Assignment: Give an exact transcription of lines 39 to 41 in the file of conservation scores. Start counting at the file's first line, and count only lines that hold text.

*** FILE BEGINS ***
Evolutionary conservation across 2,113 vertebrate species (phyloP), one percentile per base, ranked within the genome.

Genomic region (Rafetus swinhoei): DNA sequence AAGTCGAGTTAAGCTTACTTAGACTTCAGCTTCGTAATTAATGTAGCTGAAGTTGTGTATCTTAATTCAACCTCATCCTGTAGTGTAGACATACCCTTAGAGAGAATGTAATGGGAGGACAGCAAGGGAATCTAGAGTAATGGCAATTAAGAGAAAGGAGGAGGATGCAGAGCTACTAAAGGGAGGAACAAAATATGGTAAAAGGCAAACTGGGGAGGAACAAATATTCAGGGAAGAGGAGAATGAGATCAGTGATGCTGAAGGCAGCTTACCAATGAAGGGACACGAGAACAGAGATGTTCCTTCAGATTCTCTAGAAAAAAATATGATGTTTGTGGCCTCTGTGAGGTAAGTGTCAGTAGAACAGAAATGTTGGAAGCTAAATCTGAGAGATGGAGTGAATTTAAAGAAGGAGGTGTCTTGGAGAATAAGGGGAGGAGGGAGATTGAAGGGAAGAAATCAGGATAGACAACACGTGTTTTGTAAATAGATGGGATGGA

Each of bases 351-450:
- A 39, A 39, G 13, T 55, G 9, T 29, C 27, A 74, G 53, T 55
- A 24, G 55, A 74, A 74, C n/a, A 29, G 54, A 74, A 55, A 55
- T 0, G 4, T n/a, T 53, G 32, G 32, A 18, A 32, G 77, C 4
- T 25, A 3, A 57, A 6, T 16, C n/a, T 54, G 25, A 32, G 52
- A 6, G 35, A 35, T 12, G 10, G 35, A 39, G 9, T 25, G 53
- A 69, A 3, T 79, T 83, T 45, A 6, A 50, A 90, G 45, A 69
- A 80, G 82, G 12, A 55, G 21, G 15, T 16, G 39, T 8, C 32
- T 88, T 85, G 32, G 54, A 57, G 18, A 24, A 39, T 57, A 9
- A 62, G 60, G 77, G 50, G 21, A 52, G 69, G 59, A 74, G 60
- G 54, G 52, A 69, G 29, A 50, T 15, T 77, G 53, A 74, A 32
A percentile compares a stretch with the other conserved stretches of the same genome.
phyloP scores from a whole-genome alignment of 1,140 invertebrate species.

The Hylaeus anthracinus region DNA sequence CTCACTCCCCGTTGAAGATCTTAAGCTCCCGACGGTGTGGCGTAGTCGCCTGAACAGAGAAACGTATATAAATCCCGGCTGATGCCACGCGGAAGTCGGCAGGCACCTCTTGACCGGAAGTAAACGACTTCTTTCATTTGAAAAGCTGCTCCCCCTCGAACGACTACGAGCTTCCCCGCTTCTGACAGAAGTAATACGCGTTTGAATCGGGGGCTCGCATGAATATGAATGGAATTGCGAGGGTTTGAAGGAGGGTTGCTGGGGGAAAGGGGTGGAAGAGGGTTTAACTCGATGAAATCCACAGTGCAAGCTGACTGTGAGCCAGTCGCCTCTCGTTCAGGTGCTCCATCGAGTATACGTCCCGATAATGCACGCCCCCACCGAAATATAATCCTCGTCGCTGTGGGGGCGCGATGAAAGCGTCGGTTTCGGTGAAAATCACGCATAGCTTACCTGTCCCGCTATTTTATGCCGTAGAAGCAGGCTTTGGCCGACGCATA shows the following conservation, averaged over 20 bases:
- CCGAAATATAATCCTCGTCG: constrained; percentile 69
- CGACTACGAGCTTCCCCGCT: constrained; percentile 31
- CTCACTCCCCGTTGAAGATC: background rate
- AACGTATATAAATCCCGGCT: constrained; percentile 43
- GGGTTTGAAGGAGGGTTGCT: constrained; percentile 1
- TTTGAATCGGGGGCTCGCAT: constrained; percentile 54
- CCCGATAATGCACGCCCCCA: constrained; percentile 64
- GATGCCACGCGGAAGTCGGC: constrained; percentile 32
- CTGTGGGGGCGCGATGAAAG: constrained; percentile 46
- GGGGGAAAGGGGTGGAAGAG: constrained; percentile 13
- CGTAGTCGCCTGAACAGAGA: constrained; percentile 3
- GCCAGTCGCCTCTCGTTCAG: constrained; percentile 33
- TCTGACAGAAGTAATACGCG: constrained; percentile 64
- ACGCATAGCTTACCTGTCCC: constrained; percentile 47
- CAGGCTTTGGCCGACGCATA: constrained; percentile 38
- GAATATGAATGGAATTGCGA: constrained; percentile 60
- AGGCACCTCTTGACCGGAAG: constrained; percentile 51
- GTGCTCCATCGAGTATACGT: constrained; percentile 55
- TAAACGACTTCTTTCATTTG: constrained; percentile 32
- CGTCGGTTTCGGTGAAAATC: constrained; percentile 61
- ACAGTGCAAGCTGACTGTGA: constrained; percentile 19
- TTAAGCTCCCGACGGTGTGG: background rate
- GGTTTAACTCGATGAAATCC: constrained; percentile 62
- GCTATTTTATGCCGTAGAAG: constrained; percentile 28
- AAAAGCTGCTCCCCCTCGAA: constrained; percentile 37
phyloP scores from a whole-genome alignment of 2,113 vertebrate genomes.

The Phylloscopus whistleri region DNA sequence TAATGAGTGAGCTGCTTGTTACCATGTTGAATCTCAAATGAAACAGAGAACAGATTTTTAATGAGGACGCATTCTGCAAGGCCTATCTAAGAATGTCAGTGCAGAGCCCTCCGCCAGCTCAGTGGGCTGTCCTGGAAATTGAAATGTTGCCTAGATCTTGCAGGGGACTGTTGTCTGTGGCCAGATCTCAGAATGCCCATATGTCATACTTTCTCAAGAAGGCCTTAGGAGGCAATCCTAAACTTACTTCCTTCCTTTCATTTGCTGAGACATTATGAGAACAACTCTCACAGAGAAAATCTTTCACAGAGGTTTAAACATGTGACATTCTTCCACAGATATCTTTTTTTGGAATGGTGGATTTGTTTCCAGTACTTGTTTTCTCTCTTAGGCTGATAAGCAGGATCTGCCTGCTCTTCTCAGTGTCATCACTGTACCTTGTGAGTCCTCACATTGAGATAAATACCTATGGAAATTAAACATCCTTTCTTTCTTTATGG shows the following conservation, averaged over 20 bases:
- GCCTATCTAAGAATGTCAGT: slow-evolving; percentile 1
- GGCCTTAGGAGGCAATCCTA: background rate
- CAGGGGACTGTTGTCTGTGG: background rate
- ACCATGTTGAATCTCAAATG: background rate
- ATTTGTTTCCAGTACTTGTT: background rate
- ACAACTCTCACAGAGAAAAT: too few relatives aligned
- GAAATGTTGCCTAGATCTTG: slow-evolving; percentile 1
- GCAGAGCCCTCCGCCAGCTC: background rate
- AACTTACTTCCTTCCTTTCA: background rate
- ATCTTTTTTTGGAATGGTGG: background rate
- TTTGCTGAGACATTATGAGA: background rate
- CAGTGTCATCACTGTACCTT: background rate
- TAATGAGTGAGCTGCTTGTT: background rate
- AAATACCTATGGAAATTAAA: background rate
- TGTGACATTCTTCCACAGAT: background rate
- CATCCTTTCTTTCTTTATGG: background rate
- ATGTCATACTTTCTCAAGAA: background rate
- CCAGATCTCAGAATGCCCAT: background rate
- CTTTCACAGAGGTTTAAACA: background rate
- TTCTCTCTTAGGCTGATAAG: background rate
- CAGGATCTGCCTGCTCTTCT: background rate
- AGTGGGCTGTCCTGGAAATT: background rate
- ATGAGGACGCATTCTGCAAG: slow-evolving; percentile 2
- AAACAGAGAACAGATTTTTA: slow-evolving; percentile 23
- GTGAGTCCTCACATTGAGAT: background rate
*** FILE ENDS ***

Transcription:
- GGTTTAACTCGATGAAATCC: constrained; percentile 62
- GCTATTTTATGCCGTAGAAG: constrained; percentile 28
- AAAAGCTGCTCCCCCTCGAA: constrained; percentile 37